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Title:’Where be your gibes now?’ Joe Sutcliffe Discusses the Role of Satire in Hamlet

Title:’Where be your gibes now?’ Joe Sutcliffe Discusses the Role of Satire in Hamlet
Author(s):Joe Sutcliffe Source:The English Review. 19.4 (Apr. 2009): p2. From Literature Resource Center.
Document Type:Critical essay Bookmark:Bookmark this Document
Copyright: COPYRIGHT 2009 Philip Allan Updates
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Hamlet, ‘reading on a book’, tells Polonius that he is engaged by a ‘satirical rogue’ (II.2.193) who, though he mocks old men for ‘a plentiful lack of wit’, does not seem particularly sharp himself given the coarse, stereotypical nature of the jokes in the book about the physical indignity which accompanies advancing years. Satirical rogues were fashionable around the time Hamlet was first performed. In the 1590s there was a revival of neoclassical verse satire which caused sufficient alarm to the authorities for Church of England bishops to institute a ban on it in 1599, calling for the works of some poets to be burned. The vogue for satire arose in part because of perceptions of Elizabeth’s court as increasingly corrupt. Courtiers jockeyed for position as the queen approached her end, and the Crown increasingly resorted to bribery as it unloaded land and titles and granted monopolies in certain trades to courtiers in order to raise money for the war against Spain, itself a source of corruption through war-profiteering. The historian John Guy links the preoccupation with decay and weariness in Hamlet’s soliloquy ‘To be, or not to be’ to a fin de siecle feeling that there was ‘something rotten’ in the state of dying Tudor England.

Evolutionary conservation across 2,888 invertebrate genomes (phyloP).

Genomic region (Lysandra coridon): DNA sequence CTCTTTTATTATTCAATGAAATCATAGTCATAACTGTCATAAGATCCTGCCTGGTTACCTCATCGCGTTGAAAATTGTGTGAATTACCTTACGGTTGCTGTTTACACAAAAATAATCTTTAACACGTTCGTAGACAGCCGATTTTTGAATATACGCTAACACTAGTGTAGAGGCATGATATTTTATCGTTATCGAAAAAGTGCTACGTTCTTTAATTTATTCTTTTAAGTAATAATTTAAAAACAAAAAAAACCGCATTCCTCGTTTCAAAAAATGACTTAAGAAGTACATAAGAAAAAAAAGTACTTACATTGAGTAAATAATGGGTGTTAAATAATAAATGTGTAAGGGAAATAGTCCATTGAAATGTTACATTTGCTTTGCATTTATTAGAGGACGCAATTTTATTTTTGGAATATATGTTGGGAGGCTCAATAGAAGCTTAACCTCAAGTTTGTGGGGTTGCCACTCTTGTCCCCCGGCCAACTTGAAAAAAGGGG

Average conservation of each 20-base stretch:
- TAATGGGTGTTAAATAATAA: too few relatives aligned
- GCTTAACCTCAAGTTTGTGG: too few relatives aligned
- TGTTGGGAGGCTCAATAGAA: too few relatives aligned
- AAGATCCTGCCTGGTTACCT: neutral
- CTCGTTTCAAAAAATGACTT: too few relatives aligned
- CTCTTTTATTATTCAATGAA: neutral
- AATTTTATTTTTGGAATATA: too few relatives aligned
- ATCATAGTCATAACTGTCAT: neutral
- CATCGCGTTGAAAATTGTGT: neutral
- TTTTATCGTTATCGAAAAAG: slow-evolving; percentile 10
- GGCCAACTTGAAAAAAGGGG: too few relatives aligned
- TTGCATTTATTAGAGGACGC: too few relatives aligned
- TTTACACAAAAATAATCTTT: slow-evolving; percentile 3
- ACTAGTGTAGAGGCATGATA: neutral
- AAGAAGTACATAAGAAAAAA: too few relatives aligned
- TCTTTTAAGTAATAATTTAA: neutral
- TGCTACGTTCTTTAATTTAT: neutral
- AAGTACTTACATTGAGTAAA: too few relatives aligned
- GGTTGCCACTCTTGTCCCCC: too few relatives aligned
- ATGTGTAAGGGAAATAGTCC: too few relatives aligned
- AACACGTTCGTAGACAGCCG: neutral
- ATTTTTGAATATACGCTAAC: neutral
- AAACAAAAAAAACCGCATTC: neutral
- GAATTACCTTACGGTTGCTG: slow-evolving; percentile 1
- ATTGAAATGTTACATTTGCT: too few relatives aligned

As one who ‘lack[s] advancement’ (III.2.308) but who knows how court politics work, Hamlet casts a mocking eye over ambitious, unscrupulous movers in Claudius’s court: the would-be spies, Polonius, and Rosencrantz and Guildernstern, and the time-server, Osric. Polonius, conscious perhaps of an insecure position now that there is a new king, sacrifices Ophelia’s dignity and happiness in the hope that his help will allow Claudius to deal with Hamlet more effectively, a dispossessed prince who will later prove to be a political threat. By protesting too much that he is not attempting to set up a marriage between his daughter and Hamlet which would be politically invaluable, he, in fact, draws attention to how this possibility is influencing his actions (II.2.127-37). Rosencrantz and Guildernstern are told by Gertrude that for inside information on Hamlet they will “receive such thanks/As fits a king’s remembrance’ (II.2.25-6), an ambiguous promise which tantalises with the offer of patronage and financial reward and leads to the cloak-and-dagger subterfuge of the trip to England under the guise of friendship. Osric, obsequious, affected and easily impressed by flashy material goods, is a parasite who survives on pickings off the dying body of Claudius’s court. This is a world where ‘the candied tongue’ prospers (III.2.50-2), and where courtiers who once mocked Claudius are now so servile that they will pay up to 100 ducats for a miniature of him (II.2.360): as the Player King observes in The Murder of Gonzago, ‘The great man down, you mark his favourite flies;/The poor advanc’d makes friends of enemies’ (III.2.360).